Comparatively, only 3 of the top 30 companies in a combined Dow/NASDAQ index in the United States are financial institutions (Bank of America, Jp Morgan and American Express), ranking 14th, 19th and 30th respectively. They contribute 12% of EBIT.

In Australia, over the past 30 years, the Materials sector, including BHP and a wide range of commodity-related industries has declined, the Industrials sector has all but disappeared whilst the financial services sector has doubled its share of the economy.

The US economy shows a very different picture. In the 1980s, the largest American companies were in the Materials and Industrials sectors, and like Australia, these sectors are now significantly smaller. However, unlike Australia these sectors have not been replaced by financial services. The USA has produced global IT corporations, such as Microsoft, Apple, Oracle, Google, Yahoo, Amazon, Facebook, LinkedIn, Twitter and Cisco Systems and pharmaceutical and biotech companies like Merck, Gilead Sciences and Pfizer, that through innovation are helping to transform the US economy. Unfortunately, Australia has not followed suit as there is only one health technology company (CSL) and no information technology companies in our top 30.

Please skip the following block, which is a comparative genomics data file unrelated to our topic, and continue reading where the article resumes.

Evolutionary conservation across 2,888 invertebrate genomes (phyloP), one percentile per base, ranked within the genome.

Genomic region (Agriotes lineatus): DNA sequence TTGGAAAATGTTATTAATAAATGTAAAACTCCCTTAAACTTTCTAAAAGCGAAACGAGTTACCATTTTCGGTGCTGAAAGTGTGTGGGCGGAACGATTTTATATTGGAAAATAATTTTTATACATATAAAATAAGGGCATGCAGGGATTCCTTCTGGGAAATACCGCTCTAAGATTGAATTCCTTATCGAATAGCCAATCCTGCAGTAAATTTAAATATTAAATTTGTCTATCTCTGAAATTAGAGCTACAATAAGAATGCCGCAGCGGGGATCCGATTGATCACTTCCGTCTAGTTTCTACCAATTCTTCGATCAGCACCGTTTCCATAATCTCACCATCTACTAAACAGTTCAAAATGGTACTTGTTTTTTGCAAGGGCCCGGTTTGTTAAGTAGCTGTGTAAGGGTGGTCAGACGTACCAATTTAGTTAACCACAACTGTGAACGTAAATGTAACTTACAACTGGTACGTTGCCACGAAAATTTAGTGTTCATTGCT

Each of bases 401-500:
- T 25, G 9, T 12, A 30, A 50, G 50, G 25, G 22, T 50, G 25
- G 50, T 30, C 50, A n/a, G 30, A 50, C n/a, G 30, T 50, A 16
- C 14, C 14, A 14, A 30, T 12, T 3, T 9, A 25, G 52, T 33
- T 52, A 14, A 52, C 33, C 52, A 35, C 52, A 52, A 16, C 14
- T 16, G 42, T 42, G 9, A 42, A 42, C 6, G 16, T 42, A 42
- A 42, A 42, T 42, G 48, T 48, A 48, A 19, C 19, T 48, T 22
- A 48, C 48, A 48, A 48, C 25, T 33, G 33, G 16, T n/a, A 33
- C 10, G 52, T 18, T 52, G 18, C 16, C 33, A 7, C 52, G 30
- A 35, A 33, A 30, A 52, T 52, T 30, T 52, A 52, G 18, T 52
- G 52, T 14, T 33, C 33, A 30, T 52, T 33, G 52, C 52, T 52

Optimum size of financial services sector

In July 2012, the Bank for International Settlements (BIS) published a study on the banking systems of 22 countries over a 30 year period. Its findings were that if a financial services sector was either too small or too large in terms of share of Gross Domestic Product (GDP), then it was an inhibitor to economic growth.